Women empowerment has become one of the pillars of feminism. While on the surface, it might seem like we live in a world of equality, a deeper look at the matter clearly indicates that the treatment and compensation for women, especially in professional environments, is not so equal after all. A study found that women working in certain positions earn over 40% less than men who do the same job. On top of that, only 3.9% of working women in the U.S. hold executive or senior roles.
The feminist movement is trying to raise awareness of this problem and slowly but surely, things are starting to move in the right direction. Some companies are already actively seeking solutions on how to close the gender pay gap. If you work in HR, then you understand the importance of doing so – equal pay for an equal scope of work is morally and legally right. As an HR manager, there are several easy adjustments that you can in do in order to minimize the pay gap efficiently.
Salary Should Depend on Qualifications
The gender of the employee should not be a judging factor when it comes to the salary. HR managers should look at the qualification and the work experience the person has and how the candidate can contribute to the company.
However, there is one main problem that directly fuels the inability to close the pay gap. It is a common practice for employers to ask candidates how much they were making on their previous job. In most cases, the candidate will be offered either equal or a slightly higher salary. This means that the salary gap is transferable from one workplace to the other. Still, some progress has been made on this matter – in Massachusetts, it is illegal to ask an employee about their salary in a previous position. This law will hopefully be followed by other states soon.
Let Go of The Preconceptions
A common problem in today’s business world is the fact that some positions are still considered as male or female positions. Unfortunately, this is one of the things that discourages women to apply for positions that are viewed as “masculine”. For example, if there are two vacancies in the same company – one for customer service advisor and one for material control administrator, usually, a woman will be selected for the first and a man for the later. But what if the woman has brilliant organizational skills, knows how to operate an e-procurement system and can negotiate in order to get better prices?
Preconceptions can be determining factors in the employment process by HR managers which is exactly why they should let go of them. It is not the easiest thing to do since segmenting positions by gender is rooted in our culture and it takes time for it to change completely. However, there is an easy trick for doing this – just cover the names of the candidates and look solely at their work experience and education. Decide whom you want to hire and look at the name only after you have chosen the right applicant.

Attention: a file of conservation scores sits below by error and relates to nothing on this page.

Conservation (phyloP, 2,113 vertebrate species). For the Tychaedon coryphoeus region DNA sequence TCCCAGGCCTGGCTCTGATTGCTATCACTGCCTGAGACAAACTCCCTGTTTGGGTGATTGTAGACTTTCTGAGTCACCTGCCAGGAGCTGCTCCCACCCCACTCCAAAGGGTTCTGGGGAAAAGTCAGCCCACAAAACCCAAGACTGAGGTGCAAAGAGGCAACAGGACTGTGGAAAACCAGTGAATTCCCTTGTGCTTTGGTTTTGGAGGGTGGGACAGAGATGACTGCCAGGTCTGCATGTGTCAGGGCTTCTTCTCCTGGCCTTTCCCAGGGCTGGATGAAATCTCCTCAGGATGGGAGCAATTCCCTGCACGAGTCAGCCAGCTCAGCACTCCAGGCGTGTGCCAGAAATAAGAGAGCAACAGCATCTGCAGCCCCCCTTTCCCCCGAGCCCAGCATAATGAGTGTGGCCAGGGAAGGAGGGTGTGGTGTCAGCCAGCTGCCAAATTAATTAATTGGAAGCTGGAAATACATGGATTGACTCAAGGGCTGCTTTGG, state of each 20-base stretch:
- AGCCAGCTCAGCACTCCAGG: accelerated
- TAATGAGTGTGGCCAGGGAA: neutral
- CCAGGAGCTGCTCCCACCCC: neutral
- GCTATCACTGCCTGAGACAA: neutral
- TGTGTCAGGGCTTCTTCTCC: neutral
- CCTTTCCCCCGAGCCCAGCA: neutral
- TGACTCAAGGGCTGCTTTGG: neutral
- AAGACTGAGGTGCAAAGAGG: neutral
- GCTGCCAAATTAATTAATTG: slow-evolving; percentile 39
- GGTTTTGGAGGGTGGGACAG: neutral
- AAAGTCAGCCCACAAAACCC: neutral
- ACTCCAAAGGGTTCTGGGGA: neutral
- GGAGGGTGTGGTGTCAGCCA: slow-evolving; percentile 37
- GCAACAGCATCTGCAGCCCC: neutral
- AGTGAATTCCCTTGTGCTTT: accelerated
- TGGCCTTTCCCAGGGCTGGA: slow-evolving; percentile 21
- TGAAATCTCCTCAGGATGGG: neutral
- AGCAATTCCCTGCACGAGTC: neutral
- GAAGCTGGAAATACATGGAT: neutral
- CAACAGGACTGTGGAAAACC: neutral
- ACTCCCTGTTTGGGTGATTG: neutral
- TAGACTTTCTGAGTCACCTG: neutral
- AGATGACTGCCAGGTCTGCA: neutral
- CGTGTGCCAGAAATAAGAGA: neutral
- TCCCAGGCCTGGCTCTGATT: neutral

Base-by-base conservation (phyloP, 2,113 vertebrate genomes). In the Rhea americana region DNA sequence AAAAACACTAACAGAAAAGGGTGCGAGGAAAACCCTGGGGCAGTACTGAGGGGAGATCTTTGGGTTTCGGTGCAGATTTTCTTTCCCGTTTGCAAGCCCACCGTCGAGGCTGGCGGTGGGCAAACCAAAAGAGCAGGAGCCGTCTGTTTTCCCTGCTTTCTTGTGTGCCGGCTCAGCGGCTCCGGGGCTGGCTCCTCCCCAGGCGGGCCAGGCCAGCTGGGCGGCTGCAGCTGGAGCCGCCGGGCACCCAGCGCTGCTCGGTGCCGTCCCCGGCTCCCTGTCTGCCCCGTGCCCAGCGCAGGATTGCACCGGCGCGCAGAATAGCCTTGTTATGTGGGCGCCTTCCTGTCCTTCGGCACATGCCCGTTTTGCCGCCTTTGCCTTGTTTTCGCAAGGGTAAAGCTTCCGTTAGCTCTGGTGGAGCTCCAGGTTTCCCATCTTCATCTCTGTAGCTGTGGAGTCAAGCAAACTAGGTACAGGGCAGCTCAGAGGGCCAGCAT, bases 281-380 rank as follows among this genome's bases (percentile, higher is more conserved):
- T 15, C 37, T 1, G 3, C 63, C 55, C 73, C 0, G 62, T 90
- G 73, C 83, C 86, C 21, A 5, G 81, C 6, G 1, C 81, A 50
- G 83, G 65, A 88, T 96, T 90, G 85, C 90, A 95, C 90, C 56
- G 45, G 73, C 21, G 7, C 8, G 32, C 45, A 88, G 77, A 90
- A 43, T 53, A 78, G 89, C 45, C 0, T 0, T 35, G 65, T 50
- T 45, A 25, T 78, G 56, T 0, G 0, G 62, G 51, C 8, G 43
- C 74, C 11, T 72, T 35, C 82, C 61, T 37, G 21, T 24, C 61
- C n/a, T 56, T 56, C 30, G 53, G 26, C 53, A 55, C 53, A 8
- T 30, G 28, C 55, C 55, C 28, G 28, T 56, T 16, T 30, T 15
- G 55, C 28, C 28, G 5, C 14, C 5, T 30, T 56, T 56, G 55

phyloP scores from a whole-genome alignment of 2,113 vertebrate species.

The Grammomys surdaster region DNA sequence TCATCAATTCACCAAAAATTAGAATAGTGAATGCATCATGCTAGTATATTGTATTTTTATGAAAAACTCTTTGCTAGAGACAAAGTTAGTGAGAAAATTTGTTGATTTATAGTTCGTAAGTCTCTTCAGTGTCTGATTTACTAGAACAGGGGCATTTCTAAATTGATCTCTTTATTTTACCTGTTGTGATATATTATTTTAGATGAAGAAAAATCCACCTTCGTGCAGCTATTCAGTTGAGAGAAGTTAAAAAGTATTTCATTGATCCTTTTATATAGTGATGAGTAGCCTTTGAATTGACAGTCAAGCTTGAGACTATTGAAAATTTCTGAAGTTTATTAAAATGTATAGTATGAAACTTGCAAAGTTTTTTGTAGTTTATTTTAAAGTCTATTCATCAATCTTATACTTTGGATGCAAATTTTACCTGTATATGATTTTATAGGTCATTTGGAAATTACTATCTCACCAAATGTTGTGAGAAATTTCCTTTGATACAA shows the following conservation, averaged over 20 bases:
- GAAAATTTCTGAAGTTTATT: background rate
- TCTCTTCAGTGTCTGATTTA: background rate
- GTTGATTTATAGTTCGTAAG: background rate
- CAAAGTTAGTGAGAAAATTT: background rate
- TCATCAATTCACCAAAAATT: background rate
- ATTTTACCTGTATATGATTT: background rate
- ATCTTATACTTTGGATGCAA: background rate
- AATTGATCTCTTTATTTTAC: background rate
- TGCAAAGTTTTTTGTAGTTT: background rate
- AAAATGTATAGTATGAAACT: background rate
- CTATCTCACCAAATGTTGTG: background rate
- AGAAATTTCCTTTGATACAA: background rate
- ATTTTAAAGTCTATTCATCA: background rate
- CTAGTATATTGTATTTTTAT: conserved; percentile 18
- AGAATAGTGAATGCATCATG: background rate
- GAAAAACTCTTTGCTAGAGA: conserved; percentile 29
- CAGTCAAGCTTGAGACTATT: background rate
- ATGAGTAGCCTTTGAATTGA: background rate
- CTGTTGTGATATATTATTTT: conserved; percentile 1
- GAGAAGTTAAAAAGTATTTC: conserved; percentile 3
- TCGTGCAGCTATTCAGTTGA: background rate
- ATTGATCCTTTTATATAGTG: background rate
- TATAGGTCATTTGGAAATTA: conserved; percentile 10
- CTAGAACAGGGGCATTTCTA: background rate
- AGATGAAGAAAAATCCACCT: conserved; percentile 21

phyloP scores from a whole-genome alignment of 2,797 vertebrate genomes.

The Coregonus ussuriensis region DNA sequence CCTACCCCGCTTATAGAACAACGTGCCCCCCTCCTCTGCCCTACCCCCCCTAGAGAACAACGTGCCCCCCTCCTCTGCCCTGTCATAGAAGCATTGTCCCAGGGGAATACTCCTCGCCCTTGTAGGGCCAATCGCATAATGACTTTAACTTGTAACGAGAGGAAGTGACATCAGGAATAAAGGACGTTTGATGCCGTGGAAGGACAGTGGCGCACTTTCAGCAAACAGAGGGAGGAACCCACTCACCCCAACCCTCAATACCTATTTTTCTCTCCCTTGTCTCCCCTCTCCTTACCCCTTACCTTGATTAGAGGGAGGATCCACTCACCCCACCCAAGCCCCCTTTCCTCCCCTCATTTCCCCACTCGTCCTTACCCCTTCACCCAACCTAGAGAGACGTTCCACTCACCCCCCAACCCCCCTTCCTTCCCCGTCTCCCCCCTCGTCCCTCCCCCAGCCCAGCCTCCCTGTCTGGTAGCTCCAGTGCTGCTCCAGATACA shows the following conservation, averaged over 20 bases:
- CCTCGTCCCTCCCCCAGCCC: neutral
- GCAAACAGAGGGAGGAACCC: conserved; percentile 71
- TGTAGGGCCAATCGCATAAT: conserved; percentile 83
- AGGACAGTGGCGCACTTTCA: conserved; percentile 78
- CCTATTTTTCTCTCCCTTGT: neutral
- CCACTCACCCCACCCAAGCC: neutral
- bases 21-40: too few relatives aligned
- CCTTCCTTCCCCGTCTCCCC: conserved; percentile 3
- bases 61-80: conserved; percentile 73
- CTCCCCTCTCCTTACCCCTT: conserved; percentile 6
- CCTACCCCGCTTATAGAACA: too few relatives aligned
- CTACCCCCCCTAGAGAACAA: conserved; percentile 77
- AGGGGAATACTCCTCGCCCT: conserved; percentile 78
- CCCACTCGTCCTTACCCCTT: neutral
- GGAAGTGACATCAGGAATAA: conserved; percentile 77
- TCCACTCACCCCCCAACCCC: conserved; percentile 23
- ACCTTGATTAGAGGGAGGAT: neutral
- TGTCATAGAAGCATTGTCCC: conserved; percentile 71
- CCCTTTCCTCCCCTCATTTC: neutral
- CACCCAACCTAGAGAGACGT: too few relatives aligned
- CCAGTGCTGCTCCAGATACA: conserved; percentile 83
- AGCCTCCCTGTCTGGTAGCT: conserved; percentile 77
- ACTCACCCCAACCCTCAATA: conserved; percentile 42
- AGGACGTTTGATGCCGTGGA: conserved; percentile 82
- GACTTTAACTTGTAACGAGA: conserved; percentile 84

Offer Flexible Working Possibilities
Women are usually the ones who take the responsibility of looking after the children. This prevents many ladies from building a successful career – getting the kids ready in the morning, taking them to school and helping them with the homework are just some of the things that come in the way of working a full-time day job.
If your company can adapt to it, you should consider introducing flexible working hours and possibilities to work from home. In that way, you are giving women an opportunity to build their career and help your company achieve their goals. This will motivate them to be more productive and it will ultimately have an influence on decreasing the gender pay gap. Bottom line, according to a study, flexible working conditions proved to be very beneficial for businesses. Companies who practise this have reported increased productivity and profit.
Equality in the workplace in terms of both pay and opportunities should soon become a reality. Closing the gender pay gap is possible only with joined efforts from the government and the companies. HR managers should be those who encourage positive changes and ensure they treat employees fairly, regardless of their gender.
Melissa Stanley is a veteran tech writer and editor who has worked in several eCommerce companies so far. She has been covering technology online for over five years. She is Client Service Manager of PCGT – PunchOut Catalogs.